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Autopsy of Kissinger's strategic recommendations to Ukraine

Autopsy of Kissinger's strategic recommendations to Ukraine

Recalling the need for Ukraine to rely on its own resources to make decisions, Kissinger advised Ukrainian leaders not to take the path of turning a limited political war into a total territorial war.

NOURNEWS - Russia's invasion of Ukraine, which it calls a special operation, has provoked mixed reactions in the international arena, regardless of the reasons for its formation.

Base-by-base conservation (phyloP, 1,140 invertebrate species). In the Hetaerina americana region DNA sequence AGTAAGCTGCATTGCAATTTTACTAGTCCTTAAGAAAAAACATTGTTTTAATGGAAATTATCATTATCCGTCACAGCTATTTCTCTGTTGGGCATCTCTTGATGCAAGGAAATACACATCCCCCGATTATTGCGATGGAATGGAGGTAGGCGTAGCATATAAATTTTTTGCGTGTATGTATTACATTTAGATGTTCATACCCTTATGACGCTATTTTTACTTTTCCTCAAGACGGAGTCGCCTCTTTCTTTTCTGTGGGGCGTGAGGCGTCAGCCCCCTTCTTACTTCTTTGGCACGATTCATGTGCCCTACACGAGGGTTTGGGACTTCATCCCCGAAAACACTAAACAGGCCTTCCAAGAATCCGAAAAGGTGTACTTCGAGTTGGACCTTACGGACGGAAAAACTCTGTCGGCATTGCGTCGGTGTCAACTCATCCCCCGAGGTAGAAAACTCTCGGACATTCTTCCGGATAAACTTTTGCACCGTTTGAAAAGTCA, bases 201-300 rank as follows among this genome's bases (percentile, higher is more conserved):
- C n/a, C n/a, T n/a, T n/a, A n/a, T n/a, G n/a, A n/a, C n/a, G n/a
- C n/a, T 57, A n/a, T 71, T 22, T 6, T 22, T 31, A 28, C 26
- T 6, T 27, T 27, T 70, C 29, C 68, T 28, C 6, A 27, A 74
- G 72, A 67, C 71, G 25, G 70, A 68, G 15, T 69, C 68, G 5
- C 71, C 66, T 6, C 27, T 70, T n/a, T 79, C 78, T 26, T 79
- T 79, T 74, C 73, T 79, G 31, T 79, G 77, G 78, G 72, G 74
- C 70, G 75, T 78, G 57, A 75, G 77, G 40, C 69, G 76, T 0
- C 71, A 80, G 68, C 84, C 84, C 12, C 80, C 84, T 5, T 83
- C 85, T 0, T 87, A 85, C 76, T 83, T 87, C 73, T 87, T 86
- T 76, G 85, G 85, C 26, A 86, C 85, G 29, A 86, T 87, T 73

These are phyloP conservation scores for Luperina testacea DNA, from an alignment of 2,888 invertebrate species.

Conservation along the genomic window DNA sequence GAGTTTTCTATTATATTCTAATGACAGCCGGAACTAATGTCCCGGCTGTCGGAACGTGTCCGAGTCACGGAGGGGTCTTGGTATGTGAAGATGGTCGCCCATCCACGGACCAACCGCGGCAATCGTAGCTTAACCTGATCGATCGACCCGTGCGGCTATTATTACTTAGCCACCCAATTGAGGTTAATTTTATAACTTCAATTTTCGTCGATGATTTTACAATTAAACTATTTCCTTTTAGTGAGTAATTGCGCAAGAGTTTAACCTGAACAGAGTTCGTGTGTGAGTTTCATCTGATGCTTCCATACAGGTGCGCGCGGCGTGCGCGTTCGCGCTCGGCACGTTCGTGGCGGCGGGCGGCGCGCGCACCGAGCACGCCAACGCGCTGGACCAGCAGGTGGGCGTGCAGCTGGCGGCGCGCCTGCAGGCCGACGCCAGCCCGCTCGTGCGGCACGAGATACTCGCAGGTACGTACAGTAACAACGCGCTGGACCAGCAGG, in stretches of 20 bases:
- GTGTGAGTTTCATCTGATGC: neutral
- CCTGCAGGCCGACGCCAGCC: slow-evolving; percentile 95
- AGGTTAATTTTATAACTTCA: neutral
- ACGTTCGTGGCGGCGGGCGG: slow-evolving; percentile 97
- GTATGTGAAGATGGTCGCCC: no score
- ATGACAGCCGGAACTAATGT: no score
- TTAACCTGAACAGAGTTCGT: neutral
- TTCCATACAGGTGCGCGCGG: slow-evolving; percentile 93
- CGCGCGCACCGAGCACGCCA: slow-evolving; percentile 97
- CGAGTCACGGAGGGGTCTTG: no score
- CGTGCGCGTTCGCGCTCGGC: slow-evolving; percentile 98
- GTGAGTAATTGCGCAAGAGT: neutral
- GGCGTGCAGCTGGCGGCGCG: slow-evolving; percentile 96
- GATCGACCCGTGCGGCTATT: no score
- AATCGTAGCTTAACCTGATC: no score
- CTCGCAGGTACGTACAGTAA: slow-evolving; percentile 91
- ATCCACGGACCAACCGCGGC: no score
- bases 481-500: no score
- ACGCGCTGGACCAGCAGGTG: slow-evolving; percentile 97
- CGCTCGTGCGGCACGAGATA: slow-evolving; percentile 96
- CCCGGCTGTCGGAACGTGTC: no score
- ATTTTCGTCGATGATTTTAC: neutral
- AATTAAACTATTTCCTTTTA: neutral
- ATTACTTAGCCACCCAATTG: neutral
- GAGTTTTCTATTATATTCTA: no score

Some experts on strategic issues believe that Russia did not have an accurate estimate of Ukraine's initial resistance capability and therefore could not achieve its goals until the logistical and arms support of European and American powers was reached.

Of course, the time chosen for the war was as good for the resistance of the Ukrainians as it was for the strength of the Russian army.

This war soon turned from a war between the two countries into a war between European powers and the United States against Russia, so that the battlefields of Ukraine could promote new weapons on both sides beyond military maneuvers. but this is not the whole story.

A new Cold War seems to have taken place between the West, and especially the United States and Russia, during which a regional conflict to maintain the geopolitical power of each actor has added a mild warmth to the former "cold battle."